DAMASCUS, Syria (North Press) – He went out into the sunlight in a state of fear; his feet were swollen, he suffered from high blood pressure and he had no memory. The 37-year-old Yassin Khalaf, a pseudonym for a relative of the detainee Khaled Abbas, was describing the condition of his relative upon release from Saydnaya Prison.
On April 30, the Syrian President Bashar al-Assad issued a legislative decree, offering general amnesty for terrorist crimes committed by Syrians before April 30, 2022.
On January 12, 2012, the 40-year-old man was arrested at a checkpoint of the Syrian government forces stationed in Talbiseh, a town in Homs Governorate.
Abbas, who was 30 when arrested, was released as a result of the general amnesty, according to Khalaf.
Abbas was on his way to secure the daily living for his children when he was arrested at the checkpoint and charged with funding terrorism, the relative added.
“Yes, he did fund terrorism from his vegetable cart,” said Khalaf with a tone filled with sorrow and satire.
“We are really saddened given what he went through. His wife and children are not here; after eight years of waiting, she got married and traveled with his [Khalaf’s] children. His father was killed in an air strike,” he added.
The stories of the detainees inside the prisons of the government have not ended as there are still large numbers of detainees and missing persons whose fate has not been known until now. One of those is the 45-year-old engineer and media activist Mahmoud Awad Mar’i al-Hariri.
His nephew told North Press that his uncle was arrested along with al-Hariri on February 2, 2012 after government forces raided the town of Giza and arrested a number of residents.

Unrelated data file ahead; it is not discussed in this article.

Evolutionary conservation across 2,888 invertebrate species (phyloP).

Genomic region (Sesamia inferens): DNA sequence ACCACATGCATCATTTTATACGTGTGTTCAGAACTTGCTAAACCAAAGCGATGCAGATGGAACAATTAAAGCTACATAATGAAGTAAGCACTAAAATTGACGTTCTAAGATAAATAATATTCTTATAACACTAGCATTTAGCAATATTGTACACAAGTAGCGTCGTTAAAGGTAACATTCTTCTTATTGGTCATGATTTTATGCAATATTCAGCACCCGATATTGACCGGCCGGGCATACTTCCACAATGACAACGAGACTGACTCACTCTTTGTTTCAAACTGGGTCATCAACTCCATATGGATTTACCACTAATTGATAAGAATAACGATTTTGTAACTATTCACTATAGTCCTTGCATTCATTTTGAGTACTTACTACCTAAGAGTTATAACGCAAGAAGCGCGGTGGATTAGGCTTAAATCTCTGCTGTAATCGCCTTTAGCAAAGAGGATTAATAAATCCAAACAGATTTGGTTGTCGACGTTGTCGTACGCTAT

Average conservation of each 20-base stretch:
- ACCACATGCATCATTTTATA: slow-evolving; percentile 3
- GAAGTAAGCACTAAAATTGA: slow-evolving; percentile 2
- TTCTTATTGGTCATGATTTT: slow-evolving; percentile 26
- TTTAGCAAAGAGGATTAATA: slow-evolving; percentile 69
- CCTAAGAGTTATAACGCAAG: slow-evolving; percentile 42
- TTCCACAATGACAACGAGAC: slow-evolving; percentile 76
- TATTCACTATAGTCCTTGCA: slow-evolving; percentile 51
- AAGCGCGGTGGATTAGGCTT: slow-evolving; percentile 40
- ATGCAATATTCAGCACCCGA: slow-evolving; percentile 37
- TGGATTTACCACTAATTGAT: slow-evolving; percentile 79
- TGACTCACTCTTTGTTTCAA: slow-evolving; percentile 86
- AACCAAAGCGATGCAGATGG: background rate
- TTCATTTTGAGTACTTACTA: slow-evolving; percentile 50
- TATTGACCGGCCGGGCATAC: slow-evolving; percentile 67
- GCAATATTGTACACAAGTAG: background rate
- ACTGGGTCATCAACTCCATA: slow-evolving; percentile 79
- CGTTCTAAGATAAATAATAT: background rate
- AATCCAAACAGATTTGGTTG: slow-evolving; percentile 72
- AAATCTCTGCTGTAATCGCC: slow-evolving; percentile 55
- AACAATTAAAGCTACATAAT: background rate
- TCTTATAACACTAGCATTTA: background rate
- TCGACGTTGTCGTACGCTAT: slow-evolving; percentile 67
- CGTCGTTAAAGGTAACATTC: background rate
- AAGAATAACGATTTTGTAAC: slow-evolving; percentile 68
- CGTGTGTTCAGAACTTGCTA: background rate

His wife and four daughters have been waiting for his return for more than a decade, according to the nephew.
They experience no joy or hope that he will get out of the prison or at least know his fate, the nephew said.
The fate of the prisoners of conscience
Director of the Paris-based Nophotozone organization, Noura Ghazi Safadi said that she has been working on the prisoners’ case for 18 years.
“The majority of the prisoners of Saydnaya prison have been referred to field trials. The field trials cannot abide by the amnesty because it is related to the authority of the court,” Safadi told North Press.
As for the arrestees in the security branches who were not referred to trial, their amnesty is at the hands of the security branch they are kept in, according to Safadi.
She pointed out that those who were referred to terrorism court, the amnesty will cover them, and mostly those who were not sentenced.
Safadi, who is a lawyer, believed that the problem lies in the fact that “The fate of most of the forcibly disappeared prisoners is unknown. Some of them were announced dead through Registry Directorate like the case of my husband, Bassel Safadi, and we do not know where he was buried.”
She warned that the prisoners’ families could be blackmailed, especially after fake lists of the names of the prisoners were published.
The lawyer indicated that the efforts of the international community to make a change in Syria and its desire to solve the case of the prisoners “is not possible with the presence of the regime, as the international community has no interest in removing the Syrian regime.”
Amnesty and the law
The decree did not “include those accused of violating articles 285, 286, 287, 291, 292, 293, 306 and 307 of the General Penal Code,” according to Michael Shammas, a Germany-based lawyer and a member of the defense committee for prisoners of conscience.
The aforementioned articles are often “concerned with activists and opponents of the Assad regime.”
He pointed out that “this amnesty includes only those accused under the articles of Terrorism Law No. 19 of 2012, that is, perpetrators of a terrorist act, and it is excluded from the amnesty if the terrorist act leads to the death of a person.”
“Most of those included in Assad’s decree have completed their sentences, or they are about to do,” the lawyer added.
There is no statistic about those who were released, “barely they are no more than hundreds out of hundreds of thousands of detainees and forcibly disappeared in Assad’s prisons and intelligence basements,” according to al-Shammas.